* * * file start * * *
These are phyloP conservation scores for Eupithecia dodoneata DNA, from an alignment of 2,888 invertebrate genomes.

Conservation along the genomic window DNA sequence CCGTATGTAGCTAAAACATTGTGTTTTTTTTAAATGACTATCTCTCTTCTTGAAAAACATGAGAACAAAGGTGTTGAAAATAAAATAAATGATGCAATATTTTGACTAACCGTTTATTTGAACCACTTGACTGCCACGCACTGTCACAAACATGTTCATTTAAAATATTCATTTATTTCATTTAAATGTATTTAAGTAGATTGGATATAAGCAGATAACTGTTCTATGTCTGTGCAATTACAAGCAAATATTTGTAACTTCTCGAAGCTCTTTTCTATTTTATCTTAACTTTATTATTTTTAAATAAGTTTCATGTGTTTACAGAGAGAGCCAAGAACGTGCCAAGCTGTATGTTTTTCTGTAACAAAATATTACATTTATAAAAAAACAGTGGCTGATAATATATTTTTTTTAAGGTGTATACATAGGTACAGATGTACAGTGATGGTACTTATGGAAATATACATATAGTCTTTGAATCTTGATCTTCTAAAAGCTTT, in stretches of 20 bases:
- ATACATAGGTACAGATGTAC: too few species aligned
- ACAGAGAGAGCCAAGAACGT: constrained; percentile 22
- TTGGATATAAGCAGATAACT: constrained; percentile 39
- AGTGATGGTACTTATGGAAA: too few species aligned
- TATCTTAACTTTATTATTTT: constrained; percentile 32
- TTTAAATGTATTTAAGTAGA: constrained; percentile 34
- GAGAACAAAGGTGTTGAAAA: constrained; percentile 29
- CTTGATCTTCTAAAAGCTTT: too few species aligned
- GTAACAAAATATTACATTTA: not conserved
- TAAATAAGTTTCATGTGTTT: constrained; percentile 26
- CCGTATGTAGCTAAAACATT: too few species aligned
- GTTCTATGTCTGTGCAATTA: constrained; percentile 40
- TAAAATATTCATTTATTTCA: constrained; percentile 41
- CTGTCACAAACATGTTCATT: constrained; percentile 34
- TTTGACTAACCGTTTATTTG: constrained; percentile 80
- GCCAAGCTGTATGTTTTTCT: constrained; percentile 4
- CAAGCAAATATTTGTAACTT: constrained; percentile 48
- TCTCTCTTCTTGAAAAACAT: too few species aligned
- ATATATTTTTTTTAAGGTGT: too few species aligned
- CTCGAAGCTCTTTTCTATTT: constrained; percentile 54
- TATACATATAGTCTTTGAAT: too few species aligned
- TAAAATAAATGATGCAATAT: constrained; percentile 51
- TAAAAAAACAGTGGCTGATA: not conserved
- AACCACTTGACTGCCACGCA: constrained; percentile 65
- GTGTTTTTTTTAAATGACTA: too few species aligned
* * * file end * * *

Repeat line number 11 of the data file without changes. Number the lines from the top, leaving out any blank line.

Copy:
- GTAACAAAATATTACATTTA: not conserved